Today’s prompt is “create.”
What an exhilarating experience it is to create something! Our God, of course, is the original Creator, but since He made us in His own image, we are also creative by our very genetic nature. I’ve written about this fact a number of times in the past, including it as an important part of my curriculum Releasing the Creative Writer in You.
Writers, particularly, need to be aware of this facet of their craft. Artists just naturally seem to understand that they have created something unique when they finish a painting or a sculpture. And jewelry makers and woodcrafters recognize the fact. But so often I meet writers who seem to feel that until they have completed an entire novel or at least a large collection of short stories or poems, they have not actually created anything of value. And then many writers feel that until another person has judged their work and labeled it “valuable” – someone such as a publisher or literary agent – then they are still “working” at being “creative.”
But the truth is that the intrinsic value of writing lies in this one potent fact: everyone who writes – once he has written an original piece of any size – has created something that never before existed. That person’s words in that specific form, making that specific statement, having that particular impact, constitute an entity that never existed before it came forth out of that individual. What’s more, it never would have existed – had no chance of ever seeing the light of the world – unless that individual had put it onto paper – or into his computer as the case may be.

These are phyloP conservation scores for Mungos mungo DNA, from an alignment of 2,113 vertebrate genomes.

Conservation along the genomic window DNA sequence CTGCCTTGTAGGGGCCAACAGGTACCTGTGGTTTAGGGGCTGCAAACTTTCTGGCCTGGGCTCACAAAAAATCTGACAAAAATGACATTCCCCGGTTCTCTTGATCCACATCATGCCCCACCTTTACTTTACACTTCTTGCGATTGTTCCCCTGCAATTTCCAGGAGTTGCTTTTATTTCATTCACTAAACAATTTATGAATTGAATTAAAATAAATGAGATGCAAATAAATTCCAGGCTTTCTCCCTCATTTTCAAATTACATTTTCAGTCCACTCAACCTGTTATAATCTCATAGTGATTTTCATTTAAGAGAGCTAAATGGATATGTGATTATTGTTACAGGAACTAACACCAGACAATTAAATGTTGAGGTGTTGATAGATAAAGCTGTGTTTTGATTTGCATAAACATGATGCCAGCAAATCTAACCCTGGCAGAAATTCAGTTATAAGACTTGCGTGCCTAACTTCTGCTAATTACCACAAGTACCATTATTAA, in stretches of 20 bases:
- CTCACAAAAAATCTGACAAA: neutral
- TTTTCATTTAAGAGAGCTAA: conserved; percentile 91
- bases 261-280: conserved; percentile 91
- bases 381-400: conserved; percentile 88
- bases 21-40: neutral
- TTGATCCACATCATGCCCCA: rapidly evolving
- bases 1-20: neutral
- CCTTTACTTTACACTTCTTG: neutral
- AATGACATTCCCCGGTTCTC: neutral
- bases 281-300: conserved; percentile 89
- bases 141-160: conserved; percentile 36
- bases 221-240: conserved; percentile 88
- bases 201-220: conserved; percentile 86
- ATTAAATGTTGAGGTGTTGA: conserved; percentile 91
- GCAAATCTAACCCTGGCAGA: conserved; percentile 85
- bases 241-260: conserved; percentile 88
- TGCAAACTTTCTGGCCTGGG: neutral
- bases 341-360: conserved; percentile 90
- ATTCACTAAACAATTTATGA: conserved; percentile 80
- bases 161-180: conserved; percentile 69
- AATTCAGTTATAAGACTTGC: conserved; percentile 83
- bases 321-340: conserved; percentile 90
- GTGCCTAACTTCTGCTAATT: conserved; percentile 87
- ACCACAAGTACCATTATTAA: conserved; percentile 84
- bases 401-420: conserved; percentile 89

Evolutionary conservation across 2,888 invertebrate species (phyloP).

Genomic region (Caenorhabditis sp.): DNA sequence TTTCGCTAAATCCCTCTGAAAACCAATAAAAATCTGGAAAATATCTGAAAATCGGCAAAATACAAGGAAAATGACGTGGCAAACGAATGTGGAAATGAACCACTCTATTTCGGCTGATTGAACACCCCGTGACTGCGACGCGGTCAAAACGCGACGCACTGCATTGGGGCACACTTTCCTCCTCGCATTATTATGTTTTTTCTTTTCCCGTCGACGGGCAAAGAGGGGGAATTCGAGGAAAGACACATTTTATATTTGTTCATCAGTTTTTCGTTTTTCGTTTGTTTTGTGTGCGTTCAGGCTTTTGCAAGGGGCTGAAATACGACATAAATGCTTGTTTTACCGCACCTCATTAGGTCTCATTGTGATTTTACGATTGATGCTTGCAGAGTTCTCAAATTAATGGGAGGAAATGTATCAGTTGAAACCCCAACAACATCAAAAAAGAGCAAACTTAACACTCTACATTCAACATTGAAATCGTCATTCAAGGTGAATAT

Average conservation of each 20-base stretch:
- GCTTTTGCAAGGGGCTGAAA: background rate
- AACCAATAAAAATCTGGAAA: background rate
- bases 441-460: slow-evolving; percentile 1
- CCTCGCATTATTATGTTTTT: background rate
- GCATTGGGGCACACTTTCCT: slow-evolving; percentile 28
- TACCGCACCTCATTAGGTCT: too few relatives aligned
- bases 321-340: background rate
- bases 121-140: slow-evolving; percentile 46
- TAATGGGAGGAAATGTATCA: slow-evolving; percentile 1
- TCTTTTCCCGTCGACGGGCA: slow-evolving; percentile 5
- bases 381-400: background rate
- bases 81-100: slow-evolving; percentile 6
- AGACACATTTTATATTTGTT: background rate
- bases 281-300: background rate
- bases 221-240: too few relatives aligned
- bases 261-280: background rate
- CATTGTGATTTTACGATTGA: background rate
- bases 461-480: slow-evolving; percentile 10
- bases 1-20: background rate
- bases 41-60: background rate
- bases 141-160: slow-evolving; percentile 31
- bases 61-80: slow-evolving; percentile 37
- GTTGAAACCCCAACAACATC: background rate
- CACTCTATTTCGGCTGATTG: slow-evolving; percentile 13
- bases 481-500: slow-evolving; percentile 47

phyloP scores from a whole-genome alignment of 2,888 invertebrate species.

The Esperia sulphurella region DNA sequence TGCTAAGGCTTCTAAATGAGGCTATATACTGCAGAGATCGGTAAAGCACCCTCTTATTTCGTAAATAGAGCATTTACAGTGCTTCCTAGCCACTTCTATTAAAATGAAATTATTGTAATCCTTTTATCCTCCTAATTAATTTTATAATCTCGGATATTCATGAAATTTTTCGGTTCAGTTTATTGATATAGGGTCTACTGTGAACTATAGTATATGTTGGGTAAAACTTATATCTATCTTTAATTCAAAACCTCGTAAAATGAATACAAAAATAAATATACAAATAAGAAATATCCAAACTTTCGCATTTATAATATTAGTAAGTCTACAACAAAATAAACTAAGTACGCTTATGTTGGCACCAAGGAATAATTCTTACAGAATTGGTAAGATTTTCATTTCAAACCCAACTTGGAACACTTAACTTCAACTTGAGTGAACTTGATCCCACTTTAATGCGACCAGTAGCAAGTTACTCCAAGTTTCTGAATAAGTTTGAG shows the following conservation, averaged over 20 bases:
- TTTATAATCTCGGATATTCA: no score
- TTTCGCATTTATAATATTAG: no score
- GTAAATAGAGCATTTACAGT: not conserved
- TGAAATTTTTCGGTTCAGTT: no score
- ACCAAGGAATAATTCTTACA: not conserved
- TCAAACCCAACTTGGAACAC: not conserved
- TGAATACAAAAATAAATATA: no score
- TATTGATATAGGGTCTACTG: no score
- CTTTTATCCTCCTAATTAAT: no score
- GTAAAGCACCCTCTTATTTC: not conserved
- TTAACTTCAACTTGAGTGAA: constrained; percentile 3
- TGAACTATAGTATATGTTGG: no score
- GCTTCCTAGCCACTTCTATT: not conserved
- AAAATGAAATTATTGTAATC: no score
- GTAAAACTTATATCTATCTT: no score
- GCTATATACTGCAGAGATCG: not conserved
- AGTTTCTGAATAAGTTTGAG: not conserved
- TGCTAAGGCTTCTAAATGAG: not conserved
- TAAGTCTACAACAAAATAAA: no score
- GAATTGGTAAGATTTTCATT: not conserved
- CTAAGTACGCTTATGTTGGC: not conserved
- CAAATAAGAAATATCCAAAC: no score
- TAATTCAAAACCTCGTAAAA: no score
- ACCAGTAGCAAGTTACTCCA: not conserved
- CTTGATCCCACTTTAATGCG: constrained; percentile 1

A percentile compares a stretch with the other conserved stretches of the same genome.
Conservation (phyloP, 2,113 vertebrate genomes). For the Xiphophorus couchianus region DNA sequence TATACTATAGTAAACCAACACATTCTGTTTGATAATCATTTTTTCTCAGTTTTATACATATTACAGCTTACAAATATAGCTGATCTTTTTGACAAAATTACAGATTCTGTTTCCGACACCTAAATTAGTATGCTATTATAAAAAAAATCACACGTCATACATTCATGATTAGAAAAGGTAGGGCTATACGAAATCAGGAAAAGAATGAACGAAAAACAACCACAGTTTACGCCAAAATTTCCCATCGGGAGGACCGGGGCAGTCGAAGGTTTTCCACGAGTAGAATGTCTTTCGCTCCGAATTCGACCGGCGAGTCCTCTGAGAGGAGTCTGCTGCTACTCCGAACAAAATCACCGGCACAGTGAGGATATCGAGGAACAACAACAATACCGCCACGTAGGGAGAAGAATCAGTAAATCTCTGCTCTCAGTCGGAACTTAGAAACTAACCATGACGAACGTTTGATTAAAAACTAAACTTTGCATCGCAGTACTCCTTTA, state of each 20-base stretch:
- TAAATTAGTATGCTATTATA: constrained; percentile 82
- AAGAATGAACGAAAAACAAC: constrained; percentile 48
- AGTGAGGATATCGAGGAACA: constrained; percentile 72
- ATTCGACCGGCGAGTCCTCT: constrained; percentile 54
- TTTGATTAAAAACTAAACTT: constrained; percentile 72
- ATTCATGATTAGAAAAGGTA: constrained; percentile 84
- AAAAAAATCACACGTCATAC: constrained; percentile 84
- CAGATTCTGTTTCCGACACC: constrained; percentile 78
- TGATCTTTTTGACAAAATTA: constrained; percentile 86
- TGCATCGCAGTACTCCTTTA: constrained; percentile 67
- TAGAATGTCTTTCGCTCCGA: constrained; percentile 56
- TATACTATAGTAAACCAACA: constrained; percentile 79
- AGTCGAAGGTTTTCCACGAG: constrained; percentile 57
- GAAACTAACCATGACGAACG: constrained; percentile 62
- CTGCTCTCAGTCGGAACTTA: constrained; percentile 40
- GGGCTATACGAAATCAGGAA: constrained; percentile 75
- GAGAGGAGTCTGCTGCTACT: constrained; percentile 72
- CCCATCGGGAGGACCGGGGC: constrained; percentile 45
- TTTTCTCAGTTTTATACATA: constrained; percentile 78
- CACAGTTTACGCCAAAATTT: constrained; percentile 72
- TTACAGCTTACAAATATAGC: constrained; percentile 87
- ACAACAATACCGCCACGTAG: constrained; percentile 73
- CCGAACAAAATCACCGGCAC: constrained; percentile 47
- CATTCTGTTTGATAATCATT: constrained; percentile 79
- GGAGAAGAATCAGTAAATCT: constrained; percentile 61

Now, it’s true that most of us who write want others to read and appreciate what we’ve written. That’s fine. In fact, it’s a good thing. And the acknowledgment of others has its place in a creator’s life. But the fact is that whether or not anyone else reads what we’ve written – whether or not it ever boasts a publisher’s imprint or spends time on a bookstore shelf – every original piece we write is a unique entity that we have created out of ourselves. I encourage all the students in my creative writing classes to get that point indelibly planted into their minds and souls and to enjoy the power of it as they labor, even on their most frustrating, unfruitful days, to hone and polish their craft.
And just as an afterthought, I’ll add one more point that I tell my students – again and again – until I get it solidly established in each of them: Once an individual has written anything original, he has become a “writer.” I never allow my students to say that they are an aspiring writer, a would-be writer, or a prospective writer. Any individual who has created a piece of literature that never before existed is a writer, pure and simple, and should gladly embrace and acknowledge that fact to himself and to others as well.